Number of A-bomb survivors in South America receiving medical consultations down to 68

by Junji Akechi, Staff Writer

A team of doctors held a press conference at the Hiroshima Prefectural Office on October 28 to report on their activities in South America. Dispatched by the Hiroshima prefectural government, the doctors visited Brazil and four other countries to provide medical checkups and advice for A-bomb survivors living there. Due to aging, the number of survivors who took part in these medical consultations totaled 68. Hiroshima Prefecture has dispatched a team of doctors to South America nearly every two years since 1985. Except for the 2002 and 2006 visits when Brazil, which has many people of Japanese descent, was not included in the program, the number of survivors who received medical consultations has hit new lows for two consecutive visits.

From October 2 to October 15, the team of doctors divided into three groups and paid visits to eight cities in Brazil, Argentina, Paraguay, Peru, and Bolivia. Based on the results of medical tests that survivors underwent at local medical institutions, the doctors examined and gave medical advice to a total of 68 survivors between the ages of 70 and 103 (including three survivors who were counseled by telephone).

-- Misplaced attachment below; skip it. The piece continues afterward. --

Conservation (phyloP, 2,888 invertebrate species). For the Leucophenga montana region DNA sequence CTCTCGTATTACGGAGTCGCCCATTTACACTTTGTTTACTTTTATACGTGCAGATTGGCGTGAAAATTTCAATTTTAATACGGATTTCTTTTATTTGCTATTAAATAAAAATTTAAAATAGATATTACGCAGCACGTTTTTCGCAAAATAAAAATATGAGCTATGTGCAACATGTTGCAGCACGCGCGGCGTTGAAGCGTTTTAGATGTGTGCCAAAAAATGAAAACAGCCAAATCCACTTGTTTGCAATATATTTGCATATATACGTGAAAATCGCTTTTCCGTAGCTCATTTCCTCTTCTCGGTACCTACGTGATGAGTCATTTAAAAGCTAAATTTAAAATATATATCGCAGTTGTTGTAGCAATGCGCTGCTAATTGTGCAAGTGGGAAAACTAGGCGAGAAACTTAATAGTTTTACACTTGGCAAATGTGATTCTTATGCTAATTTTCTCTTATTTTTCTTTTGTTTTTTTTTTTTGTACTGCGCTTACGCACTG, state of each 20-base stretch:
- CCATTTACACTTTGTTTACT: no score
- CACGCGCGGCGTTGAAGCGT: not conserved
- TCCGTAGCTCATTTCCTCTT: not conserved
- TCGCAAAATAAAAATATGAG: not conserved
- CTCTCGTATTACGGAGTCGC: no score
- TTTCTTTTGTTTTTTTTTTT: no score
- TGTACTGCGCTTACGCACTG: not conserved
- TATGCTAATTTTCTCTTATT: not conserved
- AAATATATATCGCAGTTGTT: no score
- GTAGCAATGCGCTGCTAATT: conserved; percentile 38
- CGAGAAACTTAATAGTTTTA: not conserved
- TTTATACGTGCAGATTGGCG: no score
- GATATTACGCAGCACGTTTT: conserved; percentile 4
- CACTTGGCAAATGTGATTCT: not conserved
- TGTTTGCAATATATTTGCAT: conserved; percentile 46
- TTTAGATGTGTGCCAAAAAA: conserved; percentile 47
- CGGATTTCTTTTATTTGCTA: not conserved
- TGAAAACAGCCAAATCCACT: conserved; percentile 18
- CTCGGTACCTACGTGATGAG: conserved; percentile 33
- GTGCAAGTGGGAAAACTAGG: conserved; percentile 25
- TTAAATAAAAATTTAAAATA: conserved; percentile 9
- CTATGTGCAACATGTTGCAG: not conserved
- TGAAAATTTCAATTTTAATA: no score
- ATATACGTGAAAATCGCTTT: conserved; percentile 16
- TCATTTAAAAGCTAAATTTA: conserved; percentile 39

The press conference held on October 28 was attended by Keiichi Hiramatsu, the head of the team and president of the Hiroshima Prefectural Medical Association, and two other doctors. Reflecting on his visit, Dr. Hiramatsu said, “Medical consultations given in Japanese were appreciated by the A-bomb survivors because they could describe their symptoms in detail. However, due to aging, there are an increasing number of survivors who have difficulty going out and are not able to visit the examination locations.”

The number of participants fell by 11 from 79, the previous low in 2014. By country, 61 were from Brazil, which accounted for some 90 percent of the total, four from Argentina and one each from Paraguay, Peru, and Bolivia. Dr. Hiramatsu stressed that he would like to continue the program even when the number of participating A-bomb survivors dwindles to only one.

The doctors pointed out the problems associated with the application procedure for full reimbursement of medical expenses by overseas A-bomb survivors, a provision which began in January of this year. In making this application, the survivors must ask local medical institutions to submit the application documents, thus complicating the application process. To ease this problem, the doctors have asked the embassy in each country to assist the survivors with their applications.

Currently, about 130 A-bomb survivors live in these five South American countries, and the number of survivors who have received medical consultations from prefectural doctors over the years has reached 1,661 to date.

(Originally published on October 29, 2016)